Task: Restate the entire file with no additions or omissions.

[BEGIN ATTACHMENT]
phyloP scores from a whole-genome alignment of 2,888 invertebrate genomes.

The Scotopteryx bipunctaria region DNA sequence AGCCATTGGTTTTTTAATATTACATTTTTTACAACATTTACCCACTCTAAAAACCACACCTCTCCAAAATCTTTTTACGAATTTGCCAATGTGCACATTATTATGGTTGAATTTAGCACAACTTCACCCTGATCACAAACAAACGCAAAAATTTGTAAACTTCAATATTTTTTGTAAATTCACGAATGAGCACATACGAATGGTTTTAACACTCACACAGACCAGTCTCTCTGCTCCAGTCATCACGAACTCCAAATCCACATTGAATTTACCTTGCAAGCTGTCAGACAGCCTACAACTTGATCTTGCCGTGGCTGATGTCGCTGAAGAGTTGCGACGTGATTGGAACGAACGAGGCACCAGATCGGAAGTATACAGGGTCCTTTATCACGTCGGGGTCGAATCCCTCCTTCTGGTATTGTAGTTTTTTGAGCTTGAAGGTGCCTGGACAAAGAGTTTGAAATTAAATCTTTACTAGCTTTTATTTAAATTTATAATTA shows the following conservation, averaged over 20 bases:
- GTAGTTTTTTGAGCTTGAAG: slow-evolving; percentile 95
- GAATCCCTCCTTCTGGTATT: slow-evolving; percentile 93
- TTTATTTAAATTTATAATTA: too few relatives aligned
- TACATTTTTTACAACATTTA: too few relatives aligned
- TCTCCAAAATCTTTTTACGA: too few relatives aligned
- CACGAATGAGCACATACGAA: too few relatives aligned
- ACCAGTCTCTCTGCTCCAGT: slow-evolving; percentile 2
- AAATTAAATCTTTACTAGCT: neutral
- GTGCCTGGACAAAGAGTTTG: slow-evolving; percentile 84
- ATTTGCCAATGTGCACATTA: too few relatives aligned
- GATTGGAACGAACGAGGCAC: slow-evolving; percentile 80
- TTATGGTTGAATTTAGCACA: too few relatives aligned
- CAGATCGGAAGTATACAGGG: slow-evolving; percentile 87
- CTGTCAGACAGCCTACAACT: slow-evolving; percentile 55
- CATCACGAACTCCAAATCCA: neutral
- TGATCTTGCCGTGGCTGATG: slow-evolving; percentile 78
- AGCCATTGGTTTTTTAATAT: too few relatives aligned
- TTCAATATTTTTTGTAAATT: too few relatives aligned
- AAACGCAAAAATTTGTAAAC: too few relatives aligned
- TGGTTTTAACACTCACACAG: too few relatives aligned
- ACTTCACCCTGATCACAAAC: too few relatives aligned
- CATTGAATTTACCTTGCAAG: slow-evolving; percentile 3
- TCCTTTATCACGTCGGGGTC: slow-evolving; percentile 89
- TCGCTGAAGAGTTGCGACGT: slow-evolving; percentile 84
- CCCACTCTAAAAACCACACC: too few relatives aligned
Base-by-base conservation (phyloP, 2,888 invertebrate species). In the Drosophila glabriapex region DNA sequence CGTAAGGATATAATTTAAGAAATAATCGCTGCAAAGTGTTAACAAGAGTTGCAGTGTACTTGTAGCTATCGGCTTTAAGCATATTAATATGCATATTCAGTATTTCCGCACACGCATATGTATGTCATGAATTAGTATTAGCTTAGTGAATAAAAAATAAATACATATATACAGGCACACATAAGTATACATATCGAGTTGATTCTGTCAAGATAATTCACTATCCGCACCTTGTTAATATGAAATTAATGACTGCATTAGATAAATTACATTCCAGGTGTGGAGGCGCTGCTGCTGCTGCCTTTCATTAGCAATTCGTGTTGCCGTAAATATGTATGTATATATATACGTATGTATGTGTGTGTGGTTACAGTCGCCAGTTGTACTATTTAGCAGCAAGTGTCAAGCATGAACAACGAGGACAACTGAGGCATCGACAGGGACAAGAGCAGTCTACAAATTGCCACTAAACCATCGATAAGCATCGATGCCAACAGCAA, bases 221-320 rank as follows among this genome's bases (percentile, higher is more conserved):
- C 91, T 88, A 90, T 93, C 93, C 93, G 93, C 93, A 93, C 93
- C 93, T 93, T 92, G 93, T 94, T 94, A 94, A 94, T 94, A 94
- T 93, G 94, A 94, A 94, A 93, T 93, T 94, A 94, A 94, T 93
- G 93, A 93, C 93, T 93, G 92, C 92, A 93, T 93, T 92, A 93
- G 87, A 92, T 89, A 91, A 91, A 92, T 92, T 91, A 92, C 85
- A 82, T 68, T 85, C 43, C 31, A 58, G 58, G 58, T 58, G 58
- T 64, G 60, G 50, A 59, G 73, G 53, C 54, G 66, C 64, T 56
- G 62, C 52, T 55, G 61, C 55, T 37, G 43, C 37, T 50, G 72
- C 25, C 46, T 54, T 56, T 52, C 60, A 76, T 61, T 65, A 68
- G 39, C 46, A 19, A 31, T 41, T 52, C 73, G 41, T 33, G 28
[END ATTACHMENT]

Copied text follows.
phyloP scores from a whole-genome alignment of 2,888 invertebrate genomes.

The Scotopteryx bipunctaria region DNA sequence AGCCATTGGTTTTTTAATATTACATTTTTTACAACATTTACCCACTCTAAAAACCACACCTCTCCAAAATCTTTTTACGAATTTGCCAATGTGCACATTATTATGGTTGAATTTAGCACAACTTCACCCTGATCACAAACAAACGCAAAAATTTGTAAACTTCAATATTTTTTGTAAATTCACGAATGAGCACATACGAATGGTTTTAACACTCACACAGACCAGTCTCTCTGCTCCAGTCATCACGAACTCCAAATCCACATTGAATTTACCTTGCAAGCTGTCAGACAGCCTACAACTTGATCTTGCCGTGGCTGATGTCGCTGAAGAGTTGCGACGTGATTGGAACGAACGAGGCACCAGATCGGAAGTATACAGGGTCCTTTATCACGTCGGGGTCGAATCCCTCCTTCTGGTATTGTAGTTTTTTGAGCTTGAAGGTGCCTGGACAAAGAGTTTGAAATTAAATCTTTACTAGCTTTTATTTAAATTTATAATTA shows the following conservation, averaged over 20 bases:
- GTAGTTTTTTGAGCTTGAAG: slow-evolving; percentile 95
- GAATCCCTCCTTCTGGTATT: slow-evolving; percentile 93
- TTTATTTAAATTTATAATTA: too few relatives aligned
- TACATTTTTTACAACATTTA: too few relatives aligned
- TCTCCAAAATCTTTTTACGA: too few relatives aligned
- CACGAATGAGCACATACGAA: too few relatives aligned
- ACCAGTCTCTCTGCTCCAGT: slow-evolving; percentile 2
- AAATTAAATCTTTACTAGCT: neutral
- GTGCCTGGACAAAGAGTTTG: slow-evolving; percentile 84
- ATTTGCCAATGTGCACATTA: too few relatives aligned
- GATTGGAACGAACGAGGCAC: slow-evolving; percentile 80
- TTATGGTTGAATTTAGCACA: too few relatives aligned
- CAGATCGGAAGTATACAGGG: slow-evolving; percentile 87
- CTGTCAGACAGCCTACAACT: slow-evolving; percentile 55
- CATCACGAACTCCAAATCCA: neutral
- TGATCTTGCCGTGGCTGATG: slow-evolving; percentile 78
- AGCCATTGGTTTTTTAATAT: too few relatives aligned
- TTCAATATTTTTTGTAAATT: too few relatives aligned
- AAACGCAAAAATTTGTAAAC: too few relatives aligned
- TGGTTTTAACACTCACACAG: too few relatives aligned
- ACTTCACCCTGATCACAAAC: too few relatives aligned
- CATTGAATTTACCTTGCAAG: slow-evolving; percentile 3
- TCCTTTATCACGTCGGGGTC: slow-evolving; percentile 89
- TCGCTGAAGAGTTGCGACGT: slow-evolving; percentile 84
- CCCACTCTAAAAACCACACC: too few relatives aligned
Base-by-base conservation (phyloP, 2,888 invertebrate species). In the Drosophila glabriapex region DNA sequence CGTAAGGATATAATTTAAGAAATAATCGCTGCAAAGTGTTAACAAGAGTTGCAGTGTACTTGTAGCTATCGGCTTTAAGCATATTAATATGCATATTCAGTATTTCCGCACACGCATATGTATGTCATGAATTAGTATTAGCTTAGTGAATAAAAAATAAATACATATATACAGGCACACATAAGTATACATATCGAGTTGATTCTGTCAAGATAATTCACTATCCGCACCTTGTTAATATGAAATTAATGACTGCATTAGATAAATTACATTCCAGGTGTGGAGGCGCTGCTGCTGCTGCCTTTCATTAGCAATTCGTGTTGCCGTAAATATGTATGTATATATATACGTATGTATGTGTGTGTGGTTACAGTCGCCAGTTGTACTATTTAGCAGCAAGTGTCAAGCATGAACAACGAGGACAACTGAGGCATCGACAGGGACAAGAGCAGTCTACAAATTGCCACTAAACCATCGATAAGCATCGATGCCAACAGCAA, bases 221-320 rank as follows among this genome's bases (percentile, higher is more conserved):
- C 91, T 88, A 90, T 93, C 93, C 93, G 93, C 93, A 93, C 93
- C 93, T 93, T 92, G 93, T 94, T 94, A 94, A 94, T 94, A 94
- T 93, G 94, A 94, A 94, A 93, T 93, T 94, A 94, A 94, T 93
- G 93, A 93, C 93, T 93, G 92, C 92, A 93, T 93, T 92, A 93
- G 87, A 92, T 89, A 91, A 91, A 92, T 92, T 91, A 92, C 85
- A 82, T 68, T 85, C 43, C 31, A 58, G 58, G 58, T 58, G 58
- T 64, G 60, G 50, A 59, G 73, G 53, C 54, G 66, C 64, T 56
- G 62, C 52, T 55, G 61, C 55, T 37, G 43, C 37, T 50, G 72
- C 25, C 46, T 54, T 56, T 52, C 60, A 76, T 61, T 65, A 68
- G 39, C 46, A 19, A 31, T 41, T 52, C 73, G 41, T 33, G 28